The salt giant beneath the deep Mediterranean seafloor is the impressive record of the “Messinian salinity crisis,” a dramatic event that occurred about 6Ma ago following the reduction of the connections with the Atlantic Ocean. According to the shallow-water deep-basin model, developed for these deposits (Hsu¨ and others, 1973a, 1973b, 1978a, 1978b), the Messinian evaporites formed in a deep but desiccated Mediterranean, while shelves and slopes underwent subaerial erosion due to fluvial rejuvenation triggered by a 1500 m sea level drawdown. Deeply incised Messinian canyons in the continental slopes surrounding the Mediterranean are the main argument supporting this scenario. Using a state of the art model and idealized but realistic numerical simulations, here we demonstrate that the activation of downslope flows of hypersaline, dense waters, in a process similar to present-day “dense shelf water cascading,” but much more energetic, may account for both slope erosion and progressive salinity rise leading to the formation of deep-seated supersaturated brines. Our findings support a deep-water deep-basin model (Schmalz, 1969, 1991; De Benedetti, 1976, 1982; Dietz and Woodhouse, 1988), thus implying that evaporite deposition may have occurred in a non-desiccated basin with strongly reduced ocean connections.

Dense shelf water cascading and Messinian canyons: a new scenario for the Mediterranean salinity crisis / Roveri, Marco; Manzi, Vinicio; A., Bergamasco; F. M., Falcieri; Gennari, Rocco; S., Lugli; B. C., Schreiber. - In: AMERICAN JOURNAL OF SCIENCE. - ISSN 0002-9599. - 314:(2014), pp. 751-784. [10.2475/05.2014.03]

Dense shelf water cascading and Messinian canyons: a new scenario for the Mediterranean salinity crisis

ROVERI, Marco;MANZI, Vinicio;GENNARI, Rocco;
2014

Abstract

The salt giant beneath the deep Mediterranean seafloor is the impressive record of the “Messinian salinity crisis,” a dramatic event that occurred about 6Ma ago following the reduction of the connections with the Atlantic Ocean. According to the shallow-water deep-basin model, developed for these deposits (Hsu¨ and others, 1973a, 1973b, 1978a, 1978b), the Messinian evaporites formed in a deep but desiccated Mediterranean, while shelves and slopes underwent subaerial erosion due to fluvial rejuvenation triggered by a 1500 m sea level drawdown. Deeply incised Messinian canyons in the continental slopes surrounding the Mediterranean are the main argument supporting this scenario. Using a state of the art model and idealized but realistic numerical simulations, here we demonstrate that the activation of downslope flows of hypersaline, dense waters, in a process similar to present-day “dense shelf water cascading,” but much more energetic, may account for both slope erosion and progressive salinity rise leading to the formation of deep-seated supersaturated brines. Our findings support a deep-water deep-basin model (Schmalz, 1969, 1991; De Benedetti, 1976, 1982; Dietz and Woodhouse, 1988), thus implying that evaporite deposition may have occurred in a non-desiccated basin with strongly reduced ocean connections.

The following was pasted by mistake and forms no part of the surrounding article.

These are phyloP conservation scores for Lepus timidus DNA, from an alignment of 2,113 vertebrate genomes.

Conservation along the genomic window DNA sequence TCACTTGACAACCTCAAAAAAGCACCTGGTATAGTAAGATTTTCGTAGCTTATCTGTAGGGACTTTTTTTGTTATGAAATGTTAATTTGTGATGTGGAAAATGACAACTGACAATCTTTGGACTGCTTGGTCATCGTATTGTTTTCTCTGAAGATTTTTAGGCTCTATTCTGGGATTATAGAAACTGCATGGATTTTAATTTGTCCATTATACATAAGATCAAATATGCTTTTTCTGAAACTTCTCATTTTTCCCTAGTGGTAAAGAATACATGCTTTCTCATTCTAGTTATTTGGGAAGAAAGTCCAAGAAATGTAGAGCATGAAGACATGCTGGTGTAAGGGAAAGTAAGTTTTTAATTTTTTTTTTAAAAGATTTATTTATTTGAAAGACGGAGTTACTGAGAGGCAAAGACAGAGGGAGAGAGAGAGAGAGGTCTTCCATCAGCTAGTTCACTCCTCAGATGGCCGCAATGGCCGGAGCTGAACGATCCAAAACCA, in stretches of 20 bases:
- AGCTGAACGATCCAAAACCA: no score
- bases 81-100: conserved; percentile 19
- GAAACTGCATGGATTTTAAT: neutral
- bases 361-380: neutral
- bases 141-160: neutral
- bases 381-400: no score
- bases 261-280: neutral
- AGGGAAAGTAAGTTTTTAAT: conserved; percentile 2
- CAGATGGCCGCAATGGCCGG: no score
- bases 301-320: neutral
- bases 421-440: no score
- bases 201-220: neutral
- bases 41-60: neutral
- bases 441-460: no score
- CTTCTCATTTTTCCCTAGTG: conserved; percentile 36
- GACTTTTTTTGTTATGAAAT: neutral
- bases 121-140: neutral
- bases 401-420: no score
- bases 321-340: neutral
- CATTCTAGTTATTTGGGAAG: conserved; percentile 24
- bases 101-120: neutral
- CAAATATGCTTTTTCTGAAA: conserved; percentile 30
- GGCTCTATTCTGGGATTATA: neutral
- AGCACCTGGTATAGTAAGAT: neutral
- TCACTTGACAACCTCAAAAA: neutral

Dense shelf water cascading and Messinian canyons: a new scenario for the Mediterranean salinity crisis / Roveri, Marco; Manzi, Vinicio; A., Bergamasco; F. M., Falcieri; Gennari, Rocco; S., Lugli; B. C., Schreiber. - In: AMERICAN JOURNAL OF SCIENCE. - ISSN 0002-9599. - 314:(2014), pp. 751-784. [10.2475/05.2014.03]
File in questo prodotto:
Non ci sono file associati a questo prodotto.

I documenti in IRIS sono protetti da copyright e tutti i diritti sono riservati, salvo diversa indicazione.

Utilizza questo identificativo per citare o creare un link a questo documento: https://hdl.handle.net/11381/2704501
Citazioni
  • ???jsp.display-item.citation.pmc??? ND
  • Scopus 67
  • ???jsp.display-item.citation.isi??? 64
social impact